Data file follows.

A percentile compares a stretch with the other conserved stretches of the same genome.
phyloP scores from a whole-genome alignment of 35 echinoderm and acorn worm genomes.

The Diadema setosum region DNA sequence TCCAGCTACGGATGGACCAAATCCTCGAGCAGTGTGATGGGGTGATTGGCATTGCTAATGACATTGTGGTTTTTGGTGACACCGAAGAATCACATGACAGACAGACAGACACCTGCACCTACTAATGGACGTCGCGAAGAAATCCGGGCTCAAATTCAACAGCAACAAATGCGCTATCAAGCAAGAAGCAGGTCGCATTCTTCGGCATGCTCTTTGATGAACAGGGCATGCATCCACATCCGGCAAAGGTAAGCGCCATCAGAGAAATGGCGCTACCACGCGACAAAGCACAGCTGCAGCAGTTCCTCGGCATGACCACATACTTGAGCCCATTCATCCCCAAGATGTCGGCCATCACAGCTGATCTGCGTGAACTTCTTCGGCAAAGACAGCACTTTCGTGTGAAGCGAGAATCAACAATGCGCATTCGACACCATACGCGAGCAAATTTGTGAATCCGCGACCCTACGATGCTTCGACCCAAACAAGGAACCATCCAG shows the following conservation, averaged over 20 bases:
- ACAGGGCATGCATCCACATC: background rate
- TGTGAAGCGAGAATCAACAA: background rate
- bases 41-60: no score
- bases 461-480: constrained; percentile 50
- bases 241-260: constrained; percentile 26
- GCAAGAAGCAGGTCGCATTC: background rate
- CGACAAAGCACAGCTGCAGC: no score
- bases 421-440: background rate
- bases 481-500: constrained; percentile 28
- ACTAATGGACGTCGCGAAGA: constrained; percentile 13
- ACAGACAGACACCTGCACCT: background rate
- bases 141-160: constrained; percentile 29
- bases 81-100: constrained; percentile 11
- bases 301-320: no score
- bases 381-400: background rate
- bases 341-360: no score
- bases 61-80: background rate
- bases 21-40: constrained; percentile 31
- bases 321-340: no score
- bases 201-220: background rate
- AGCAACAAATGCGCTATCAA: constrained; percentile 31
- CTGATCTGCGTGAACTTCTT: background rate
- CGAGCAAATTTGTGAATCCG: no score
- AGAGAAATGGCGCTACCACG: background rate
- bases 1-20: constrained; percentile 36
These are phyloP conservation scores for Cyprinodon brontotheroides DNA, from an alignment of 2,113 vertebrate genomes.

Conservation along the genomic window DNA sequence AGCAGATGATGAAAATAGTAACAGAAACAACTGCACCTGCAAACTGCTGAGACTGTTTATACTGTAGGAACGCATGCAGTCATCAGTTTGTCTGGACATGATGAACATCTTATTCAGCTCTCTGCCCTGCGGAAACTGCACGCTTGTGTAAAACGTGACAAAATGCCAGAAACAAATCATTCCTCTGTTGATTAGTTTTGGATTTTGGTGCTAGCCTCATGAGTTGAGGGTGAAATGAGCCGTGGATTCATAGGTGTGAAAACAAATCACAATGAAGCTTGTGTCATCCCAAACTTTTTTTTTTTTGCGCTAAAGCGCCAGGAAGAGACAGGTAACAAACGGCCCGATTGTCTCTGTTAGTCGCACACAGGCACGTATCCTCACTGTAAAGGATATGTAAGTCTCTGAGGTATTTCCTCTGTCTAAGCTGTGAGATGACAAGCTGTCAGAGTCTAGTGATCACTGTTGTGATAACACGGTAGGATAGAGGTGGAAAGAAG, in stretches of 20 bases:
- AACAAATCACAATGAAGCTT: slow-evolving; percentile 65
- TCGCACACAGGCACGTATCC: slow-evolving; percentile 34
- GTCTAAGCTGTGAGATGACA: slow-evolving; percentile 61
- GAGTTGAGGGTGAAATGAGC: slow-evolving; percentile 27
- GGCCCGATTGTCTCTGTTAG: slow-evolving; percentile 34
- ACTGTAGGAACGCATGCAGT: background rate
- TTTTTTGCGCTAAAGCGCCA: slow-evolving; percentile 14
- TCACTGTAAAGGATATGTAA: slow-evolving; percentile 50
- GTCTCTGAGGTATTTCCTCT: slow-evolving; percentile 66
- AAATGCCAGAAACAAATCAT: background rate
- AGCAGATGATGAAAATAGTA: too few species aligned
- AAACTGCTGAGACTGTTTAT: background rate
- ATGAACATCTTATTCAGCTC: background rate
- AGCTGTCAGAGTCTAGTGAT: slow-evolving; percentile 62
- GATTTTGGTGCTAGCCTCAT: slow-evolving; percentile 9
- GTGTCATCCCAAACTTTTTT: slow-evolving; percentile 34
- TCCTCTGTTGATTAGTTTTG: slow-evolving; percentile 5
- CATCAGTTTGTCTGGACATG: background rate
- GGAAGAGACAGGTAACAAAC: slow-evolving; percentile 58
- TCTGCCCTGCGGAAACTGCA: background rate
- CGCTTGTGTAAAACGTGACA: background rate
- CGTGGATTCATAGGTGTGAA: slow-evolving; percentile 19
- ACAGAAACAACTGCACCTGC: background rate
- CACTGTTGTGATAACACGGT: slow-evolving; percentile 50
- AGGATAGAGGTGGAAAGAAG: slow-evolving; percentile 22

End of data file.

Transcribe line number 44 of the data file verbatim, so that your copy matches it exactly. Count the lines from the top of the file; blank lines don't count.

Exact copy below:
- AGCTGTCAGAGTCTAGTGAT: slow-evolving; percentile 62